This book is packed with thought-provoking anecdotes and references to a wide range of contemporary literature on managerialism, markets and the pursuit of happiness. If you ever wondered why your work is getting more and more stressful, joyless and pressurised (private or public sector) then this book has some insights for you. Better still, the author doesn't just paint a bleak no-hope picture: he describes the ways in which we (individually and as a society) can navigate a better way forward. 'Craftsmanship', openness, adaptability and accepting non-linearity (hence the title) seemed to me to be the keywords. Somehow the message needs to be condensed and made into a creed for politicians.
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on 1 June 2012
It's clear that Alan Moore has poured his heart and soul into this book, which manages to combine his considerable passion with a pretty astonishing collection of stories and examples from around the world. As well as being thought provoking, it has a strong moral backbone that you can like or dislike but can't ignore. It is, in part, a polemic but you don't have to agree with the author to find his ideas and examples engaging and generative.
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on 4 April 2012
No Straight Lines is a fascinating read and most importantly, one that provokes many moments of contemplation about one's current state and the possibilities in the future.

It resonates strongly if you sometimes feel overwhelmed by sheer pointlessness/selfishness/greed of so much political, social and corporate activity and by the prevaling dictum that everything must be managed from the top. Moore argues strongly and convincingly that this need not be so - indeed he shows just how effective things can be in an alternative world that is increasingly co-operative and participatory and explores what really motivates and incentivises production, effectivness and happiness in so many of us.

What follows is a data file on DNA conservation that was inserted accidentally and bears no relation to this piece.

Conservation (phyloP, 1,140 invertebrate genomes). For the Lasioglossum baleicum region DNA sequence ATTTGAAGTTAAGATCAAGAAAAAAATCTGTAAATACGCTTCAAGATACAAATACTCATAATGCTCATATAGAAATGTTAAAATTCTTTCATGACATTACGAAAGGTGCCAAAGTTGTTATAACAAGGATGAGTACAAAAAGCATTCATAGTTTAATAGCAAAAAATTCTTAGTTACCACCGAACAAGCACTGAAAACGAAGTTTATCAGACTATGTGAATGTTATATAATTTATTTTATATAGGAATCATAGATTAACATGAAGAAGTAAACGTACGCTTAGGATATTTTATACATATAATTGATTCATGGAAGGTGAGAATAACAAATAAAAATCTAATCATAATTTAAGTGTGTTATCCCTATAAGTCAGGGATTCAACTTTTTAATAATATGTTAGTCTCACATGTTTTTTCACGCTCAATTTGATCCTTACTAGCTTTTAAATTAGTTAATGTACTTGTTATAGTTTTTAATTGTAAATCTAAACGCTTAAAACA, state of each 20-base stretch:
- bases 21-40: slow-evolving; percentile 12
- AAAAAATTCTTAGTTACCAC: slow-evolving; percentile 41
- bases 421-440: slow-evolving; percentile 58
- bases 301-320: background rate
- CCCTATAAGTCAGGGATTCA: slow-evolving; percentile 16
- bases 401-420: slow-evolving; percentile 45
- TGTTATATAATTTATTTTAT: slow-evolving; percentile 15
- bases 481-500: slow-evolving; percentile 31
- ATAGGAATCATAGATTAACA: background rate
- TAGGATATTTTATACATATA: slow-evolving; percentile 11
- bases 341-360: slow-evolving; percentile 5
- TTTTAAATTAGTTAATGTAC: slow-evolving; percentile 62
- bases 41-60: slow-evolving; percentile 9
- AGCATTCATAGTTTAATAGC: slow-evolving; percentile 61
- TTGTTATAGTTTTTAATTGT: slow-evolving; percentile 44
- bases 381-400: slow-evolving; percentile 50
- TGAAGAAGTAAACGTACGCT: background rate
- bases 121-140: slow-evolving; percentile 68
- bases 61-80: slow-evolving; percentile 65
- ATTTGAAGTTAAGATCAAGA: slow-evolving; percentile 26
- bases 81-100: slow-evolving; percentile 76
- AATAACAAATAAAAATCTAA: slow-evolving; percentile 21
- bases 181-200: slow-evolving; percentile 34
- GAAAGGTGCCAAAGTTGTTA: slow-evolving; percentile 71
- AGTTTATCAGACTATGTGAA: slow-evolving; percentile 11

Perhaps the book's only flaw is that I thought it a little impenetrable in the opening pages, certainly if it were being read by someone approaching this genre of literature for the first time. Nevertheless, once we start to explore the real-world cases beyond the theory, the flow is easy and the book is hard to put down.

Highly recommended
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on 15 November 2016
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on 2 June 2012
A book well worth reading not only if you work in the world of marketing and management, but also if you have any interest in the changing political, economical and social environments around us. No Straight Lines will no doubt be referenced by many in the future due to its firm grasp on the important elements reshaping our world. Appropriate examples are given of companies and individuals who are adapting to the changing world. A great book highlighting the step change we need sooner rather than later.
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on 17 August 2012
I really enjoyed this book. It has an energy and an insight that I find compelling. Alan is obviously a very smart guy who is happy to play with different perspectives and provoke with surprising angles. Its a creative and punchy journey and I feel all the richer for it. Hopefully it will help me Shine brighter with some thoughts most won't have.
Nice work fella!
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on 26 November 2012
Great book to inspire new thinking & a new way to look at the business world. I just got a bit jaded towards the end - I'd kind of got it 80% of the way through, that's all.
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on 20 May 2012
To observe the situation of our society, objectively, requires a special eye and ear, not necessarily a degree (which the author propably has). We're on the edge of something but we don't know what. I think you're shaking up the matrix, Neo. A great book, an eyeopener!